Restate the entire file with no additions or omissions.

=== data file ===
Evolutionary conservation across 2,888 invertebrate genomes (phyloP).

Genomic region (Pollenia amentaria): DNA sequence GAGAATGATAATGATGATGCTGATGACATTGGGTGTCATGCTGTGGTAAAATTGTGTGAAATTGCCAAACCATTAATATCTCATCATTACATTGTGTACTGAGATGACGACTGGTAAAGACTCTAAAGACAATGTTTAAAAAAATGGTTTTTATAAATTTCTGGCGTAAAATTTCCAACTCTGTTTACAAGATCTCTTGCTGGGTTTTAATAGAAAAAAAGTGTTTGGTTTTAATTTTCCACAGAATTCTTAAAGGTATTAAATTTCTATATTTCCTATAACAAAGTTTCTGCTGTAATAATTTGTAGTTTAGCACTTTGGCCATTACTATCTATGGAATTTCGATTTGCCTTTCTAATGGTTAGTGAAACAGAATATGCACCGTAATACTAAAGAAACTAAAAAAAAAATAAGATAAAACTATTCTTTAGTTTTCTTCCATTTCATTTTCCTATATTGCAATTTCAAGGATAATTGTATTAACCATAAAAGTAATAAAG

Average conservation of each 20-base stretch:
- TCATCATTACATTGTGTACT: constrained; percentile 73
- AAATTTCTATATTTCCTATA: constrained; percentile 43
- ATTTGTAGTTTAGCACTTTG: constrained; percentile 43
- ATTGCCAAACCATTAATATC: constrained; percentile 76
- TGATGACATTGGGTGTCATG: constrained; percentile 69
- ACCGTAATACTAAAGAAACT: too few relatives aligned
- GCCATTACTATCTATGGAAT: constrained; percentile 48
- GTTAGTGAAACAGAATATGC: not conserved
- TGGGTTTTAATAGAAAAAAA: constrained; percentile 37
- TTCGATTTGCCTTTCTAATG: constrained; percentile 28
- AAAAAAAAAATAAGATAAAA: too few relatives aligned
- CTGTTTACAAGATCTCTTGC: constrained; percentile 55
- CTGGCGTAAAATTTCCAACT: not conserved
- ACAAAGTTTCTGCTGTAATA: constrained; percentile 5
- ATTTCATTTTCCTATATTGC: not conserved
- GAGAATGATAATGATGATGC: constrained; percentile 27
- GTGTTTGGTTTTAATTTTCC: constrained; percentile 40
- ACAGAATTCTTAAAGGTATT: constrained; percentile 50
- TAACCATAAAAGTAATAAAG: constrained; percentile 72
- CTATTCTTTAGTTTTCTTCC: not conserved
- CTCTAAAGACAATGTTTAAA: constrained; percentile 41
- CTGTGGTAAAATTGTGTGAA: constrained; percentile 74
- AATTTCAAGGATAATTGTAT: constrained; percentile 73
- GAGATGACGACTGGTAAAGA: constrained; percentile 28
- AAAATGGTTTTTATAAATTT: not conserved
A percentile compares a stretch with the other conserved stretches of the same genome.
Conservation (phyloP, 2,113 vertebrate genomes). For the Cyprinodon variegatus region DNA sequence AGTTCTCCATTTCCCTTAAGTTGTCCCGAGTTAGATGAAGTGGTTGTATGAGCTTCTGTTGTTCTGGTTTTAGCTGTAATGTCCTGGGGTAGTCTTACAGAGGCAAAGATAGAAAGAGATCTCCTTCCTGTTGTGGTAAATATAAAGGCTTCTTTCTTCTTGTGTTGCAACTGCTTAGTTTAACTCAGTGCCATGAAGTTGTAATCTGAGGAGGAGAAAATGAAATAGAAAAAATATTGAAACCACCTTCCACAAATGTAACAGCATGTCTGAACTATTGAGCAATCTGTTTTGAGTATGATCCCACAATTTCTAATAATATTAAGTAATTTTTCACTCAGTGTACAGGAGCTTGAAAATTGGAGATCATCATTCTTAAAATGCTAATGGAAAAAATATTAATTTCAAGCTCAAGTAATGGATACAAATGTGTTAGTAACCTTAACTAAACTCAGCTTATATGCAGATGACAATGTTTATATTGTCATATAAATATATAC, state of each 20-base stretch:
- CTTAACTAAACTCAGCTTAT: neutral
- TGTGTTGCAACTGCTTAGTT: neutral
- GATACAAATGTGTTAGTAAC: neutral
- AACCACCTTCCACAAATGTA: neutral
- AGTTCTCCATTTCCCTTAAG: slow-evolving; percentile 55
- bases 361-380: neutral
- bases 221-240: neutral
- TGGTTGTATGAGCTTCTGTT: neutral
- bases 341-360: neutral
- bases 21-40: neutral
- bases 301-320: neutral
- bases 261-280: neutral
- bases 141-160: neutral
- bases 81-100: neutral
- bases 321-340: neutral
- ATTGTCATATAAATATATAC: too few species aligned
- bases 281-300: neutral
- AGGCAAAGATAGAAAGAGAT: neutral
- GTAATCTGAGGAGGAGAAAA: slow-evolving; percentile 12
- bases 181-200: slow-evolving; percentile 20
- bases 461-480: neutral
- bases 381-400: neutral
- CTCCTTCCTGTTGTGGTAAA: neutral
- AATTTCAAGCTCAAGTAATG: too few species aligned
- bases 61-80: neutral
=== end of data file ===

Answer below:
Evolutionary conservation across 2,888 invertebrate genomes (phyloP).

Genomic region (Pollenia amentaria): DNA sequence GAGAATGATAATGATGATGCTGATGACATTGGGTGTCATGCTGTGGTAAAATTGTGTGAAATTGCCAAACCATTAATATCTCATCATTACATTGTGTACTGAGATGACGACTGGTAAAGACTCTAAAGACAATGTTTAAAAAAATGGTTTTTATAAATTTCTGGCGTAAAATTTCCAACTCTGTTTACAAGATCTCTTGCTGGGTTTTAATAGAAAAAAAGTGTTTGGTTTTAATTTTCCACAGAATTCTTAAAGGTATTAAATTTCTATATTTCCTATAACAAAGTTTCTGCTGTAATAATTTGTAGTTTAGCACTTTGGCCATTACTATCTATGGAATTTCGATTTGCCTTTCTAATGGTTAGTGAAACAGAATATGCACCGTAATACTAAAGAAACTAAAAAAAAAATAAGATAAAACTATTCTTTAGTTTTCTTCCATTTCATTTTCCTATATTGCAATTTCAAGGATAATTGTATTAACCATAAAAGTAATAAAG

Average conservation of each 20-base stretch:
- TCATCATTACATTGTGTACT: constrained; percentile 73
- AAATTTCTATATTTCCTATA: constrained; percentile 43
- ATTTGTAGTTTAGCACTTTG: constrained; percentile 43
- ATTGCCAAACCATTAATATC: constrained; percentile 76
- TGATGACATTGGGTGTCATG: constrained; percentile 69
- ACCGTAATACTAAAGAAACT: too few relatives aligned
- GCCATTACTATCTATGGAAT: constrained; percentile 48
- GTTAGTGAAACAGAATATGC: not conserved
- TGGGTTTTAATAGAAAAAAA: constrained; percentile 37
- TTCGATTTGCCTTTCTAATG: constrained; percentile 28
- AAAAAAAAAATAAGATAAAA: too few relatives aligned
- CTGTTTACAAGATCTCTTGC: constrained; percentile 55
- CTGGCGTAAAATTTCCAACT: not conserved
- ACAAAGTTTCTGCTGTAATA: constrained; percentile 5
- ATTTCATTTTCCTATATTGC: not conserved
- GAGAATGATAATGATGATGC: constrained; percentile 27
- GTGTTTGGTTTTAATTTTCC: constrained; percentile 40
- ACAGAATTCTTAAAGGTATT: constrained; percentile 50
- TAACCATAAAAGTAATAAAG: constrained; percentile 72
- CTATTCTTTAGTTTTCTTCC: not conserved
- CTCTAAAGACAATGTTTAAA: constrained; percentile 41
- CTGTGGTAAAATTGTGTGAA: constrained; percentile 74
- AATTTCAAGGATAATTGTAT: constrained; percentile 73
- GAGATGACGACTGGTAAAGA: constrained; percentile 28
- AAAATGGTTTTTATAAATTT: not conserved
A percentile compares a stretch with the other conserved stretches of the same genome.
Conservation (phyloP, 2,113 vertebrate genomes). For the Cyprinodon variegatus region DNA sequence AGTTCTCCATTTCCCTTAAGTTGTCCCGAGTTAGATGAAGTGGTTGTATGAGCTTCTGTTGTTCTGGTTTTAGCTGTAATGTCCTGGGGTAGTCTTACAGAGGCAAAGATAGAAAGAGATCTCCTTCCTGTTGTGGTAAATATAAAGGCTTCTTTCTTCTTGTGTTGCAACTGCTTAGTTTAACTCAGTGCCATGAAGTTGTAATCTGAGGAGGAGAAAATGAAATAGAAAAAATATTGAAACCACCTTCCACAAATGTAACAGCATGTCTGAACTATTGAGCAATCTGTTTTGAGTATGATCCCACAATTTCTAATAATATTAAGTAATTTTTCACTCAGTGTACAGGAGCTTGAAAATTGGAGATCATCATTCTTAAAATGCTAATGGAAAAAATATTAATTTCAAGCTCAAGTAATGGATACAAATGTGTTAGTAACCTTAACTAAACTCAGCTTATATGCAGATGACAATGTTTATATTGTCATATAAATATATAC, state of each 20-base stretch:
- CTTAACTAAACTCAGCTTAT: neutral
- TGTGTTGCAACTGCTTAGTT: neutral
- GATACAAATGTGTTAGTAAC: neutral
- AACCACCTTCCACAAATGTA: neutral
- AGTTCTCCATTTCCCTTAAG: slow-evolving; percentile 55
- bases 361-380: neutral
- bases 221-240: neutral
- TGGTTGTATGAGCTTCTGTT: neutral
- bases 341-360: neutral
- bases 21-40: neutral
- bases 301-320: neutral
- bases 261-280: neutral
- bases 141-160: neutral
- bases 81-100: neutral
- bases 321-340: neutral
- ATTGTCATATAAATATATAC: too few species aligned
- bases 281-300: neutral
- AGGCAAAGATAGAAAGAGAT: neutral
- GTAATCTGAGGAGGAGAAAA: slow-evolving; percentile 12
- bases 181-200: slow-evolving; percentile 20
- bases 461-480: neutral
- bases 381-400: neutral
- CTCCTTCCTGTTGTGGTAAA: neutral
- AATTTCAAGCTCAAGTAATG: too few species aligned
- bases 61-80: neutral